Almost a Golden Goose on this one aspect alone I would think?

  • Duncan Johnston

    The poorest of the poor will be the ones to benefit here south African weed is very popular worldwide given our weak rand we would be exporting for dollars. Small subsistence farmers could be surviving by exporting their goods with little need for middle men. Weather cannabis is legal or not smokers are gonna smoke. The best part is the smokers are twice as healthy as drinkers. Cannibis is only illegal because it will damage alcohol sales.

  • Reluctant Activist

    Mr Rsa,
    This is next level wordsmithing
    Thank you
    A

  • Please write a similar letter to the president and remind him about Madiba’s stance

  • CANDIPOT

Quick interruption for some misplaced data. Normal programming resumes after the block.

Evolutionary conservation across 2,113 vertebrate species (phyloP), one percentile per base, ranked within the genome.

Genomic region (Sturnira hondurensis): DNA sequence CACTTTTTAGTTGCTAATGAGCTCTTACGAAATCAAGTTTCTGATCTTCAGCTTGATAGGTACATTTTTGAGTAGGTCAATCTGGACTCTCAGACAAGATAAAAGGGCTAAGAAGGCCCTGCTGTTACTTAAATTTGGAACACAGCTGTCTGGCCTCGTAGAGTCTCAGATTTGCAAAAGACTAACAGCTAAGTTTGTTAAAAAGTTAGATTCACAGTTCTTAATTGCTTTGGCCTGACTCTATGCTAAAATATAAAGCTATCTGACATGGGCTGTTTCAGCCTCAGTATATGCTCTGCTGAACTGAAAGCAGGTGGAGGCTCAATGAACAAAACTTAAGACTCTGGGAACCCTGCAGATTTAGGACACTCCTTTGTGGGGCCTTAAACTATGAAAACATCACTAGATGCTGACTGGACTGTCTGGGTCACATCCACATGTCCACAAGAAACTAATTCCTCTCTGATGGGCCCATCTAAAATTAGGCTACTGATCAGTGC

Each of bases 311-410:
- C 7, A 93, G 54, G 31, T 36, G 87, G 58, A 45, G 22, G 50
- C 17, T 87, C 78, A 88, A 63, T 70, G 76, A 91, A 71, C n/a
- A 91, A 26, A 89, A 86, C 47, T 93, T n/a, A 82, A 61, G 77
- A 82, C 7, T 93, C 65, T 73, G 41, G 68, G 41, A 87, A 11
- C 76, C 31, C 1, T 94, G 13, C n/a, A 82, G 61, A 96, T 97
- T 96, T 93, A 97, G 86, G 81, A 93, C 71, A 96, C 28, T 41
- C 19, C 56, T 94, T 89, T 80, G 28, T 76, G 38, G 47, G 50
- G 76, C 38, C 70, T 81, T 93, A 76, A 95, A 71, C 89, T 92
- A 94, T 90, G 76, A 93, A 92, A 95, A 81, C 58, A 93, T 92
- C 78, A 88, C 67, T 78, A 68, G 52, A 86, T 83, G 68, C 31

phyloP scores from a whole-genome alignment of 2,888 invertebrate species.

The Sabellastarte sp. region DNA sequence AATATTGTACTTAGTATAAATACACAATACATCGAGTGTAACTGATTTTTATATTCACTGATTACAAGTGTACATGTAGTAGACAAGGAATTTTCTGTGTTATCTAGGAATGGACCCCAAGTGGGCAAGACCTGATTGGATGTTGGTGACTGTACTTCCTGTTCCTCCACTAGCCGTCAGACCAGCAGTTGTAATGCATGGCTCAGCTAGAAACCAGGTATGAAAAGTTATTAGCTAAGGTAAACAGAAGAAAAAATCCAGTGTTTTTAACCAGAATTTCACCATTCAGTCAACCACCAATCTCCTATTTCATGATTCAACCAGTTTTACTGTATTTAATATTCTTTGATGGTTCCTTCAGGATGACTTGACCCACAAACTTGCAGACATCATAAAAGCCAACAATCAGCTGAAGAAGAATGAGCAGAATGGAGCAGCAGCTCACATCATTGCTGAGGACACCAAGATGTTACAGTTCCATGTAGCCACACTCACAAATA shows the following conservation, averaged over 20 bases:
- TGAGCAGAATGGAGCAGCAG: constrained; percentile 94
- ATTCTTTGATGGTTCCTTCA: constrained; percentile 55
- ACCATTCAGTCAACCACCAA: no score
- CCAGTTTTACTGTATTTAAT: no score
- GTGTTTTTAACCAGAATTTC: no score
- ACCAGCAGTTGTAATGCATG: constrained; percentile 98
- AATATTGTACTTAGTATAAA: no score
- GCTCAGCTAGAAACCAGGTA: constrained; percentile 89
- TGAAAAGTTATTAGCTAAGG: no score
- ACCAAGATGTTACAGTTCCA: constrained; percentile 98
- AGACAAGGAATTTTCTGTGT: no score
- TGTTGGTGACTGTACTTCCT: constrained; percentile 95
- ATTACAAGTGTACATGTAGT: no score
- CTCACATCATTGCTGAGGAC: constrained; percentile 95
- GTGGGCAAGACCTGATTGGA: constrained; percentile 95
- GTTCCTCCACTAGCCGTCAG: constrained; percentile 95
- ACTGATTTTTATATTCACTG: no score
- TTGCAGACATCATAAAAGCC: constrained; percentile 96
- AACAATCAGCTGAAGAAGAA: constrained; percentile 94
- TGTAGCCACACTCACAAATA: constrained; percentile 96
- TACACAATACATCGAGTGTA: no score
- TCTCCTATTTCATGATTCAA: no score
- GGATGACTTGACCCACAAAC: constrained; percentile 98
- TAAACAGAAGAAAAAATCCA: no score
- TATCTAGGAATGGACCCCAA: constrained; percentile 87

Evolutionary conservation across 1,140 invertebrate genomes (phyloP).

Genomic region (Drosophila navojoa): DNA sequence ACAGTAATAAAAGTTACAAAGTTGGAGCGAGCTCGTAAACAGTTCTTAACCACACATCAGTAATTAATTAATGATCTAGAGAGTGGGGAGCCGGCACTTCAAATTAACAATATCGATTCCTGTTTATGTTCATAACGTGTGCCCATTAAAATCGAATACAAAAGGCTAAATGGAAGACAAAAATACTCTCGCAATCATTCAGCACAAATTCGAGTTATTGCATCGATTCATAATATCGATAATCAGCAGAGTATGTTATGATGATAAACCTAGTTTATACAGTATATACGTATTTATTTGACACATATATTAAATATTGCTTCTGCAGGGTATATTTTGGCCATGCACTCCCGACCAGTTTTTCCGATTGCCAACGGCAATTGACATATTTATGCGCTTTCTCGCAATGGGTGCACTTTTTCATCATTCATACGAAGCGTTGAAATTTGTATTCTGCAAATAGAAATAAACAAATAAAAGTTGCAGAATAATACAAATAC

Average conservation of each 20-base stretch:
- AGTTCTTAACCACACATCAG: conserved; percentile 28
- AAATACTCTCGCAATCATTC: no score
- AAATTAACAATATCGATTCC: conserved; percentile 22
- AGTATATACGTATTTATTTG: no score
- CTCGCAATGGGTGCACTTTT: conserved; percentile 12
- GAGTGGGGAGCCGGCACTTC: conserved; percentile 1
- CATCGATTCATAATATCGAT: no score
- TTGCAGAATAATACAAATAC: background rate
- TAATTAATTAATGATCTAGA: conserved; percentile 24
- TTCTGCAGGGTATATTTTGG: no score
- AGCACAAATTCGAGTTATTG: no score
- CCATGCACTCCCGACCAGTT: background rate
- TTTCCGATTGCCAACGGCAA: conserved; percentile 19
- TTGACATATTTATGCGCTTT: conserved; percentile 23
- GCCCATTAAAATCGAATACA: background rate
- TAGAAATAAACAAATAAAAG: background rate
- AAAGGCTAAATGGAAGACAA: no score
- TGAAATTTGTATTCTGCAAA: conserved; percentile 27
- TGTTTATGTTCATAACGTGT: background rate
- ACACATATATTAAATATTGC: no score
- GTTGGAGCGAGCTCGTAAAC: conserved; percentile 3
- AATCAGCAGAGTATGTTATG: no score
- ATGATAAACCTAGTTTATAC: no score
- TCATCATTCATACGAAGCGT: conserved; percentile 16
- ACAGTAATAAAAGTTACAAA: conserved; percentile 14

As a DA supporter, I really hope the DA will take this issue much more seriously, it’s the one thing I find to be a negative for the DA. Cannabis IS NOT the gateway drug, alcohol is, yet alcohol remains legal even though it ruins lives almost daily. Cannabis leaves you more sober than alcohol, yet more relaxed and in some instances even more capable. In today’s fast pace life no one would bat an eyelid if you said “I have 3 glasses of wine every night to relax before bed”…. but if you said “I smoke half a joint before bed at night a few times a week”, you are labelled a drug addict and a criminal?!?!?! Even though you run 3 successful businesses, have kids, are in a successful marriage for over 10 years etc etc…. tell me then, how is it that you are then a drug addict and criminal? Because the law says so and that’s the only reason you are labeled a drug addict and criminal… no other reason…. Drug dealers use cannabis as a gateway by spiking it with hardcore drugs such as meth, heroine and crack, as well as sell to anyone, including minors!!… take the cannabis out of their hands! If it was sold legally at registered, regulated retailers, the drug dealers would have NO interest in it! Meaning responsible adult use only… no more children smoking cannabis, that’s like a child being sold alcohol! But because it is kept illegal, the drug dealers that are definitely not being regulated and definitely aren’t concerned with moral fiber can sell to a 10 year old if they like, in fact they would probably encourage the 10 year old by giving them their first tik spiked joint for free! No legitimate, reputable, regulated retailer (such as a liquor store) would ever do this, out of fear of being closed down (and because they wouldn’t have tik lol), and with cannabis being legal, regulated and sold at retail outlets, drug dealers will find no profit in it because they would have no one to sell it to, and would drop it as a line. When you think of the drug issue in South Africa, one has to ask yourself – what created a demand for a drug dealer? The answer is prohibition. Drug lords, like any other business men, want to drive profits. So he wants to sell more, to sell more, he must get more customers. And so it began……. people are going to get drunk, stoned or high, this is a fact, it’s happening right now, all over South Africa, at this very moment! Is creating criminals out of them the answer though? It hasn’t worked yet has it!?!?! … People will never be controlled to the extend that the government can control their right to impair their cognitive function, even if the government in it’s perspective deems them to be “washouts”. A poor “washout” doesn’t deserve to have a criminal record just because they are deemed a “washout” who uses drugs. This also only makes him more likely to remain a “washout” and never find his way beyond his “washout” unemployable criminal state. Simply for buying and taking drugs. This is where the DA can make positive change in SA. Unravel this one, find a workable solution. One that will make being a gangster profitless and therefore a waste of time. One that will give drug addicts a chance at getting free one day when they are ready psychologically (I say psychologically because it is the psychological state that drives us to take in any substance, such as alcohol, cannabis and even the harder stuff. When you feel tense and stressed after a hard day of working, driving, cooking etc etc, a glass or 2 of wine for some, helps them to unwind, for some that would be a joint). We treat a runny nose with an antihistamine based drug. We self medicate our psychological state with alcohol or cannabis or for some with harder drugs which are addictive, therefore we are all treating ourselves for a stressed/depressed/anxious psychological state. Is it not very possible that those addicted to hardcore substances are battling with far greater psychological and social issues in their lives, and are in fact in desperate need of psychological help. Not hand cuffs, a dirty cell with hardened criminal and a criminal record! How is a criminal record and meeting hardcore criminals in jail supposed to help these individuals?!?! — we are in catch 22 now though, it has been started, it is happening, an entire criminal network has been created because of prohibition… question is, can we find a solution? I believe we can.